Sunday Worship in Troas
"Now on the first day of the week, when the disciples came together to break bread, Paul, ready to depart the next day, spoke to them and continued his message until midnight. There were many lamps in the upper room where they were gathered together. And in a window sat a certain young man named Eutychus, who was sinking into a deep sleep. He was overcome by sleep; and as Paul continued speaking, he fell down from the third story and was taken up dead. But Paul went down, fell on him, and embracing him said, 'Do not trouble yourselves, for his life is in him.' Now when he had come up, had broken bread and eaten, and talked a long while, even till daybreak, he departed. And they brought the young man in alive, and they were not a little comforted" (Acts 20:7-12).

After arriving in Troas, Paul and the other Christian men certainly encouraged some of the disciples during the week. When Sunday came (the first day of the new week), they assembled with all of the Christians in that area for worship and edification. Although it is traditional for American congregations to gather both in the morning and evening on the Lord's day, it appears that in Troas the disciples were in the habit of coming together in the evening (perhaps after working all day). The stated purpose for their gathering was "to break bread." Contextually, I believe this refers to the Lord's Supper memorial (i.e., communion; cf. Acts 2:42; I Cor. 11:20-29). That was the fundamental reason why they assembled; namely, to remember Christ's suffering and death on the cross! While gathered for such, other aspects of worship were also participated in (e.g., singing, praying, preaching, and giving; e.g., Col. 3:16; Acts 12:12; 20:7; I Cor. 16:1,2). On this occasion, after they participated in the Lord's Supper, the apostle Paul spoke until midnight. This is one reason why it appears their assembly started on Sunday evening (which would result in a sermon length of several hours perhaps as opposed to half a day or more!). Paul was planning to depart the next day (i.e., Monday). One reason, no doubt, for the length of his address was that he was not planning to return to this area again. As one who loved them dearly, he had much to tell them and remind them of.

The upper room in which the church assembled contained many lamps. Why is this detailed shared by Luke? It is impossible to know for certain, but perhaps it is mentioned as part of the reason for the "deep sleep" Eutychus fell into. Was it fumes or low oxygen that contributed to Eutychus' sleepiness, or was it simply too late for the young man? Regardless, as a preacher I can take a little comfort in the fact that even the great apostle Paul, who preached via inspiration of the Holy Spirit, sometimes had those in the assembly fall asleep as he taught!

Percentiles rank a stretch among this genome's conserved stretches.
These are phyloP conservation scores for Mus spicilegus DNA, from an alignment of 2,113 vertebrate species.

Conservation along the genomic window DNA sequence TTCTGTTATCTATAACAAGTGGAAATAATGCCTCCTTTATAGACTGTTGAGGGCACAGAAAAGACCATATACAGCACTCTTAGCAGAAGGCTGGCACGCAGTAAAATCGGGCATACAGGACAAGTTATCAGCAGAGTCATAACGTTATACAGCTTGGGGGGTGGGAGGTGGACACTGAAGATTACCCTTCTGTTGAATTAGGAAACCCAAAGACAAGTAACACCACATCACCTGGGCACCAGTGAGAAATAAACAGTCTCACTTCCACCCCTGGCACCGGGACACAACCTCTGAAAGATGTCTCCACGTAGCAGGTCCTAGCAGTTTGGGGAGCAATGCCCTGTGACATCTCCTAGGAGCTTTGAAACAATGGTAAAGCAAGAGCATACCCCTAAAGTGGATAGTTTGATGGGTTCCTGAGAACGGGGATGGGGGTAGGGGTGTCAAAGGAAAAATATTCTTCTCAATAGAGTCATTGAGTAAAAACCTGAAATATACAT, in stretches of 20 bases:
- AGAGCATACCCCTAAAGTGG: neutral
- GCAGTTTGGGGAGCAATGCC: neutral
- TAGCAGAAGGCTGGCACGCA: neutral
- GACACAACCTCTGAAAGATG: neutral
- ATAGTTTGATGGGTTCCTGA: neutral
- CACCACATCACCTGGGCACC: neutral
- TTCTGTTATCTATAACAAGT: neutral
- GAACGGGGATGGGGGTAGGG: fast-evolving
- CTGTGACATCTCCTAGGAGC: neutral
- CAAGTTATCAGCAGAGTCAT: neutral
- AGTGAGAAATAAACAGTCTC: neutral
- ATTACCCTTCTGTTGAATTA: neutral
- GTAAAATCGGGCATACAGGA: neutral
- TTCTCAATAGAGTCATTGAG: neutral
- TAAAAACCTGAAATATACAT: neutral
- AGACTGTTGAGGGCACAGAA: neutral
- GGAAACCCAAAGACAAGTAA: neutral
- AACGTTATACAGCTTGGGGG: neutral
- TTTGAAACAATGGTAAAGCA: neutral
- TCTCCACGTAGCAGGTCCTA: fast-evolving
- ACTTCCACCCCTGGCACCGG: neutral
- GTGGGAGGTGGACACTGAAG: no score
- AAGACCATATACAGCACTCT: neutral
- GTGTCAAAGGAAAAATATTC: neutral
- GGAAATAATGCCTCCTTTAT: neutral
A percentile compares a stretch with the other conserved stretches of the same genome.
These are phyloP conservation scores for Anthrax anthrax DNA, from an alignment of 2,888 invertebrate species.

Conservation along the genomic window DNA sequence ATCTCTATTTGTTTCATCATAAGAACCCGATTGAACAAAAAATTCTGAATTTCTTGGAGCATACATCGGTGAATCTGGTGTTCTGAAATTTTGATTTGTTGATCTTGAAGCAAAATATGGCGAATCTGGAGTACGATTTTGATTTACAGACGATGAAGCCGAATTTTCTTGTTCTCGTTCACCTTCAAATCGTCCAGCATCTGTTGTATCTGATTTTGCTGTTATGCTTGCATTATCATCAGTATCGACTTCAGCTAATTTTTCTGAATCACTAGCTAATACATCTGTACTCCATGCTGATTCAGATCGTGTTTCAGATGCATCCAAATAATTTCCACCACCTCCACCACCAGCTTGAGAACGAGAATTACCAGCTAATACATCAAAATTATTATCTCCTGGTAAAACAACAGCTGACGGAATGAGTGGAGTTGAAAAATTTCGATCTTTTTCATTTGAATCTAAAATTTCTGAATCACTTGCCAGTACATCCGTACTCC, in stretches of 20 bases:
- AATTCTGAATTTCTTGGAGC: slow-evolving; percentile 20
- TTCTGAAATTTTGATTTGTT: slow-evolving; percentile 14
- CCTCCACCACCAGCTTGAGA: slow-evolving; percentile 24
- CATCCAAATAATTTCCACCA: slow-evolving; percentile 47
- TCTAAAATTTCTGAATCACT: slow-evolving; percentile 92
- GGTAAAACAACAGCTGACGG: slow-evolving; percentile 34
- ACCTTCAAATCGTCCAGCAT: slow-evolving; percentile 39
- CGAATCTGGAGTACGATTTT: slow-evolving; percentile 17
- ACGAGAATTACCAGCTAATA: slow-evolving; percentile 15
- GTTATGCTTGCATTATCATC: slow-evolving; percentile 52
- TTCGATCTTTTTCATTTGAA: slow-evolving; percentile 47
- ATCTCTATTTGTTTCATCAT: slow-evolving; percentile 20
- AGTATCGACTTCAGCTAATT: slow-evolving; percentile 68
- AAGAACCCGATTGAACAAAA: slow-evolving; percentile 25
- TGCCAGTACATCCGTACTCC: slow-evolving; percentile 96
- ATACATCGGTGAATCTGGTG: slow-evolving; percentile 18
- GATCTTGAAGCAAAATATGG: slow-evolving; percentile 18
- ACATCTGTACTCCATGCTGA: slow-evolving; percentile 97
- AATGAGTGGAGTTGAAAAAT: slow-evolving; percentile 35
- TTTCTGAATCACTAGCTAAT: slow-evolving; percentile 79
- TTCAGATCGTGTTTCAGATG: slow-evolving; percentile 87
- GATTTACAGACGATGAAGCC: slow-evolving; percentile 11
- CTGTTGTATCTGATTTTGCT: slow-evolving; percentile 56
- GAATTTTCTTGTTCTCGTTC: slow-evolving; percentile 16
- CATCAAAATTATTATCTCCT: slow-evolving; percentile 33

Eutychus' fall from the third story certainly disrupted the assembly. Paul stopped preaching and went down to where his body lay. Those who reached Eutychus first realized he was dead. However, Paul falls on the boy, embraces him, and modestly says - "Do not trouble yourselves, for his life is in him." Eutychus had actually died, but Paul had brought him back to life by the power of God. The young man is brought back to the assembly later and everyone is greatly "comforted" to see him, which would imply that he is not brought in crippled or seriously injured from his three story fall.

After raising Eutychus, Paul returned to the upper room, ate a meal, and visited with the brethren until "daybreak" (evidently finding it difficult to leave them). Chronologically speaking, there is proof in Acts 20:11 that the Roman method of reckoning time is being used by Luke (i.e., a day begins and ends at midnight, instead of the Jewish method of marking a new day at sunset). Some have incorrectly asserted that this assembly in Troas gathered on Saturday night (Roman time), which would have been the beginning of Sunday in Jewish time. This cannot be correct since Paul intended to depart "the next day" (20:7) and he left in the morning just hours after healing Eutychus. Under the Jewish method of reckoning time, this would mean Paul left later that same day (Sunday), which cannot be correct. The Roman method of reckoning time makes sense here; that is, the church assembled on Sunday night, shared the Lord's Supper, listened to Paul preach until the early hours of Monday morning, and then saw him off after he healed Eutychus, ate a meal, and visited with them some more until daylight.

As a side note, why did the church assemble on the first day of the week? Because of apostolic example and command (cf. I Cor. 16:1,2). The apostles were led into all the truth by the Holy Spirit, and if they taught the early church to assemble on Sunday for the Lord's Supper, contribution, and other aspects of worship, then we should follow their example. The church in Troas assembled every time the first day of the week came around (just as the Hebrews of old were expected to rest on the Sabbath day every time it came around; cf. Exo. 20:8). For an individual or group of disciples to purposely avoid assembling with the church each Sunday and thereby failing to share in the Lord's Supper each Sunday (among other things) is improper.